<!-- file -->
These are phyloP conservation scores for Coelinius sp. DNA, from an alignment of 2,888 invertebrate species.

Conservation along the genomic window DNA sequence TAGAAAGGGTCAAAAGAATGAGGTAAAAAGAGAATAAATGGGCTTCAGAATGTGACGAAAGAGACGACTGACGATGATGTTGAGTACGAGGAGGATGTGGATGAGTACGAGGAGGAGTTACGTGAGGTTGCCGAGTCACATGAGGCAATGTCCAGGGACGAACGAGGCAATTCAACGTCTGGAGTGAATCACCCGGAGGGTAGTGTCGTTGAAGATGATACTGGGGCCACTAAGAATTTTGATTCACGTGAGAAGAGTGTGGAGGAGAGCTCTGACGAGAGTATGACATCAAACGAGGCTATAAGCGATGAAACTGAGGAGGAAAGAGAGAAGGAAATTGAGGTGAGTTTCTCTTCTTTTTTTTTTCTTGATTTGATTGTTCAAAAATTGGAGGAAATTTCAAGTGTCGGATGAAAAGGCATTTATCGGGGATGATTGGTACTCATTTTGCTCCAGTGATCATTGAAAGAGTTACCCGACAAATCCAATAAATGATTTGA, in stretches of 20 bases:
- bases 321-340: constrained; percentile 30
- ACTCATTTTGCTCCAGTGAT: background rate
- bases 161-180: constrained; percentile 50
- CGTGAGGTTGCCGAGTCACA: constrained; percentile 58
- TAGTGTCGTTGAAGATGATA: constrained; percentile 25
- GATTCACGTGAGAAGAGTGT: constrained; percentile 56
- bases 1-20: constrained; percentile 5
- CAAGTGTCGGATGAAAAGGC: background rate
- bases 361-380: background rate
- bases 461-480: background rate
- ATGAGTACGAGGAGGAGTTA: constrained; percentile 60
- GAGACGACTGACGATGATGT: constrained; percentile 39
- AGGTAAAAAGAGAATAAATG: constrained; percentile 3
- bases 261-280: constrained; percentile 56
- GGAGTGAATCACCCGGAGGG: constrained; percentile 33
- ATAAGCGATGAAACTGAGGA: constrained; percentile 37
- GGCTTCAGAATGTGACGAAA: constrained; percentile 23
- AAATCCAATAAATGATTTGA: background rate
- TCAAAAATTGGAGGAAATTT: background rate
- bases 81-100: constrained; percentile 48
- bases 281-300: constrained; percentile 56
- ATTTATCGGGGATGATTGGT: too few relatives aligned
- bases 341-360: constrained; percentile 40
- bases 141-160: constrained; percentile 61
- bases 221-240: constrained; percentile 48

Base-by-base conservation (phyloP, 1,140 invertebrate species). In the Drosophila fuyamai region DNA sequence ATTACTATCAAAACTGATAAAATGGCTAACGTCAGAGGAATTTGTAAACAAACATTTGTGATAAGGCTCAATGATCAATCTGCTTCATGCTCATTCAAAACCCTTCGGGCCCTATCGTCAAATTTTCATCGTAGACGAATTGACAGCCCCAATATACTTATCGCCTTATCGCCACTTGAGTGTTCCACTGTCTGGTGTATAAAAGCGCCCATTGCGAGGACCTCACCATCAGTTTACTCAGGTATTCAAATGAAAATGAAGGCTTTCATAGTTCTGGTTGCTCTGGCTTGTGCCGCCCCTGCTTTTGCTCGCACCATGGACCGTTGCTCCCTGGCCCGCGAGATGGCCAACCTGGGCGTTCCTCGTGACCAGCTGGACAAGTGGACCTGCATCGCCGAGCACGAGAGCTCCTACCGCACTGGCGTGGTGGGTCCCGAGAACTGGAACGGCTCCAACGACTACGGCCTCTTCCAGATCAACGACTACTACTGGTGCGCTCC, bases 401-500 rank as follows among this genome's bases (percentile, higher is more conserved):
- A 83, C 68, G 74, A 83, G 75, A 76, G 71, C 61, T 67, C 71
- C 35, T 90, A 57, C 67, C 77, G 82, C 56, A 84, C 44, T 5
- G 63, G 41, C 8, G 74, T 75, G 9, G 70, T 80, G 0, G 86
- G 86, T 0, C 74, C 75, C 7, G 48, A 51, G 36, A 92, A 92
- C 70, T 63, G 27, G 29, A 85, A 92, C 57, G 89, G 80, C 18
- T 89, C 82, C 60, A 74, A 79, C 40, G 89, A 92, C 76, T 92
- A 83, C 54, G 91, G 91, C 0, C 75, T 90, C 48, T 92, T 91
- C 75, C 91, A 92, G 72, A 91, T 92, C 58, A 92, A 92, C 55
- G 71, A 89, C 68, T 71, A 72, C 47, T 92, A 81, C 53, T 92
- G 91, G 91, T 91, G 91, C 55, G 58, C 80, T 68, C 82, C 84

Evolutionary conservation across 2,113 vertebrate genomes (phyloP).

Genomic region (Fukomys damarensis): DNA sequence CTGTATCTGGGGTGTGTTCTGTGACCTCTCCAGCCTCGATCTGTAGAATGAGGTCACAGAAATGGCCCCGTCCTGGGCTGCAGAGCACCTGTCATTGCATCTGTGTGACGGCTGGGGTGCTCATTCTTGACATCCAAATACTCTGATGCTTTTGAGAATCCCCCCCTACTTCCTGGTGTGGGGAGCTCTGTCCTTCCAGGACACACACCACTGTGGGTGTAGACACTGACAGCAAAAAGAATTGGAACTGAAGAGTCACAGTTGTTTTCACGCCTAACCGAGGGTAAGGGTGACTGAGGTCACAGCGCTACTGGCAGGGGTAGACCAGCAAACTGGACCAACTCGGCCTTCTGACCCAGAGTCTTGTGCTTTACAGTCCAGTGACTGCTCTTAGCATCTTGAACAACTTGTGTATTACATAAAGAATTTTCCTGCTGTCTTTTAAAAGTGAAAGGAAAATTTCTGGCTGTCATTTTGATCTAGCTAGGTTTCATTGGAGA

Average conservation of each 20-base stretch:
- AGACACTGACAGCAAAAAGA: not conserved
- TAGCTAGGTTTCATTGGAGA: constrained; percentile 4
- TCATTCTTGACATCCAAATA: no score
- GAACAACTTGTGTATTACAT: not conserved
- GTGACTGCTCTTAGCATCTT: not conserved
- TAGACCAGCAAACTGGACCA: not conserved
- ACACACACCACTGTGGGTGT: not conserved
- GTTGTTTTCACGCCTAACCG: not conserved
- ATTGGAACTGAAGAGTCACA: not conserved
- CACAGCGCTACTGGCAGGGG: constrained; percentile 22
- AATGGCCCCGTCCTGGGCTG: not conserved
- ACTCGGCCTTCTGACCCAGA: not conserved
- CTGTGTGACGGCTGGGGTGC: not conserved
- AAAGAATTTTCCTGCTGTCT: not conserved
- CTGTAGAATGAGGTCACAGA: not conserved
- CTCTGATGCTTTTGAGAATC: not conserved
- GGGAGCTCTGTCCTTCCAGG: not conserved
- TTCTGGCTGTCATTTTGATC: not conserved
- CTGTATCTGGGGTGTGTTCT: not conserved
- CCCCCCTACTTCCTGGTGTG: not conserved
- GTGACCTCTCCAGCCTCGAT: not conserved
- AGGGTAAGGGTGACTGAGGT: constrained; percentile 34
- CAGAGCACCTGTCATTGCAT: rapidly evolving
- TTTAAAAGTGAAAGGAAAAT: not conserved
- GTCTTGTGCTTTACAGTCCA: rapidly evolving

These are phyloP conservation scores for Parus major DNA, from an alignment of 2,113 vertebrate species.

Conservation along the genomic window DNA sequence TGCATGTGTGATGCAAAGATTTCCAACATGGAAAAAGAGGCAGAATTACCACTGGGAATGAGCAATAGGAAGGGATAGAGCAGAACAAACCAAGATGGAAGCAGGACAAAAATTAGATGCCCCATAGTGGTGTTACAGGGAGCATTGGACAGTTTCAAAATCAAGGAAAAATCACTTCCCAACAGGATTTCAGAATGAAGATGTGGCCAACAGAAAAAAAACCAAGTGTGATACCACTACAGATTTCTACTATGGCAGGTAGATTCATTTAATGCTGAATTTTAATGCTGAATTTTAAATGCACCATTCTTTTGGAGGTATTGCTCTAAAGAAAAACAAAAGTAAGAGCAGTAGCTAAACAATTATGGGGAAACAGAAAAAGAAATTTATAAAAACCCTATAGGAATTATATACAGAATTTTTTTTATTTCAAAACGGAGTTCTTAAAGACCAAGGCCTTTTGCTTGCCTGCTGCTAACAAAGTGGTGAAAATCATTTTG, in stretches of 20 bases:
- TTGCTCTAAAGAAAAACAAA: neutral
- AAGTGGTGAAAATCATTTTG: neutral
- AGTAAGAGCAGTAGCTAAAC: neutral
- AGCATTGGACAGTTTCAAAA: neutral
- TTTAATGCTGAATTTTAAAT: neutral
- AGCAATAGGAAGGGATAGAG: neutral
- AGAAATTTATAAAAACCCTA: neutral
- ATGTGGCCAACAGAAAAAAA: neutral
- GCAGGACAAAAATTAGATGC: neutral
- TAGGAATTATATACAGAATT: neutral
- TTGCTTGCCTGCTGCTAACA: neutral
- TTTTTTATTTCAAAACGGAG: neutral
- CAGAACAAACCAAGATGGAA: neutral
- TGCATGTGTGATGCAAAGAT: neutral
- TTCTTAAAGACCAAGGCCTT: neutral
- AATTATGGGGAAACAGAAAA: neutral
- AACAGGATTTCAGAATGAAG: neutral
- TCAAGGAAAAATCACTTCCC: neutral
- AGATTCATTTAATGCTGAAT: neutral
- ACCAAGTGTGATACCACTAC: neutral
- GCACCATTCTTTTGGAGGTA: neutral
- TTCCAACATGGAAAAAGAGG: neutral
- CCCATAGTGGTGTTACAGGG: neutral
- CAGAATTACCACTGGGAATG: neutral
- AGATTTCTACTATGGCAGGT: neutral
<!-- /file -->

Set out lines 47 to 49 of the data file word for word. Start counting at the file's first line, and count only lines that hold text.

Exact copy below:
- TAGACCAGCAAACTGGACCA: not conserved
- ACACACACCACTGTGGGTGT: not conserved
- GTTGTTTTCACGCCTAACCG: not conserved